Investor Relations Director Accused of Using Client Information for Insider Trades

Source: By SYDNEY EMBER, New York Times • Posted: Wednesday, August 27, 2014

For at least a year, Michael A. Lucarelli, an employee at an investor relations agency in New York, reaped huge rewards in the stock market. Now, his gains have become a publicity nightmare.

Mr. Lucarelli, the director of market intelligence at Lippert/Heilshorn and Associates, was arrested and charged with 13 counts of insider trading for buying and selling stocks based on information in news releases his company had prepared for its clients, the F.B.I. and Preet Bharara, the United States attorney in Manhattan, said in a statement.

“Instead of doing his job, Lucarelli spent his days setting up brokerage accounts to make illegal trades using inside information from unwitting clients,” George Venizelos, the F.B.I. assistant director in charge of the New York field office, said in a statement. The suspected insider trades yielded Mr. Lucarelli at least $538,215 in profits, the government contends.

If convicted, Mr. Lucarelli faces up to 20 years in prison for each of the 13 counts and a fine of up to $5 million per count.

The Securities and Exchange Commission is also investigating Mr. Lucarelli.

Prosecutors contend that, beginning in August 2013, Mr. Lucarelli bought and sold stocks based on nonpublic information mentioned in news release drafts his firm had written. He did not write news releases, but the firm did keep such releases and other documents on a server in New York, according to the complaint.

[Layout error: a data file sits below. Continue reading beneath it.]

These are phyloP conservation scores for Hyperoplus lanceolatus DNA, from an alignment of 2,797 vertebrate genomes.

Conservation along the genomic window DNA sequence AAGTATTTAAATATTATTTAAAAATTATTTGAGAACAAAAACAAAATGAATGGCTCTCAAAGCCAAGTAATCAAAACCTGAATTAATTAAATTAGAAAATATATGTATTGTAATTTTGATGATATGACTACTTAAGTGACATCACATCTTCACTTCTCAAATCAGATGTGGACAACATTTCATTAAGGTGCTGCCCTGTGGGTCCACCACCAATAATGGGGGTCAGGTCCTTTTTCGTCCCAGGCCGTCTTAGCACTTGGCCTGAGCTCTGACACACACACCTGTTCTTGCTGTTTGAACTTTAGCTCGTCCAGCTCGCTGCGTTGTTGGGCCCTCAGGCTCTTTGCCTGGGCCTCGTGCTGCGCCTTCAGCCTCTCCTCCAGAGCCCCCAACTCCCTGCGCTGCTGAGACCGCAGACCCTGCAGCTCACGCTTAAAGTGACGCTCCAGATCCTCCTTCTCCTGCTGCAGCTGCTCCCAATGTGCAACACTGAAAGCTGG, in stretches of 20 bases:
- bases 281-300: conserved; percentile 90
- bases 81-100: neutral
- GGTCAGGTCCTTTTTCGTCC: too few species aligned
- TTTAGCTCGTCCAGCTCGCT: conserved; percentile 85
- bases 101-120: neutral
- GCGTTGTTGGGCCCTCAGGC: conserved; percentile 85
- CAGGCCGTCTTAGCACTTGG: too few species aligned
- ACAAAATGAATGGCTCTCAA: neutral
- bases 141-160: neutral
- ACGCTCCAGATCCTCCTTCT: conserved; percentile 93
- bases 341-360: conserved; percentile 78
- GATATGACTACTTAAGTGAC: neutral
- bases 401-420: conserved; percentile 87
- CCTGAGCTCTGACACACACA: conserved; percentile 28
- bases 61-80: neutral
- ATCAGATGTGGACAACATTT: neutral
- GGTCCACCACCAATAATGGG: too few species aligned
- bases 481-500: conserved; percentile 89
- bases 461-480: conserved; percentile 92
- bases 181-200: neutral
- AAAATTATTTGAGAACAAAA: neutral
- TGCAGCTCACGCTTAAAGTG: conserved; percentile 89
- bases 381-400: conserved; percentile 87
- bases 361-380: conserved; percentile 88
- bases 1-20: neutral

Soon after the news was made public, he would trade out of his position, sometimes making over $50,000 on the stock’s price movement. In one instance, he made $85,509.85 on trades of Pacific Ethanol, a company that markets and produces renewable fuels. Other companies whose shares he bought and sold included a skin care manufacturer and a company that designs and sells kitchenware. The news releases generally pertained to clients’ quarterly earnings.

Keith L. Lippert, a founding partner at Lippert/Heilshorn and Associates, said the firm was made aware of the investigation into Mr. Lucarelli’s trading activity on July 22 and has “cooperated fully with the authorities in terms of providing them with the information they requested.” The firm continued to keep Mr. Lucarelli as an employee until his arrest so as not to tip him off that he was in the government’s cross hairs, he said.

“We’ve always prided ourselves on the honesty and integrity of our employees and clients in dealing with nonpublic information,” Mr. Lippert said. “This is very disconcerting and very sad that something like this would happen.”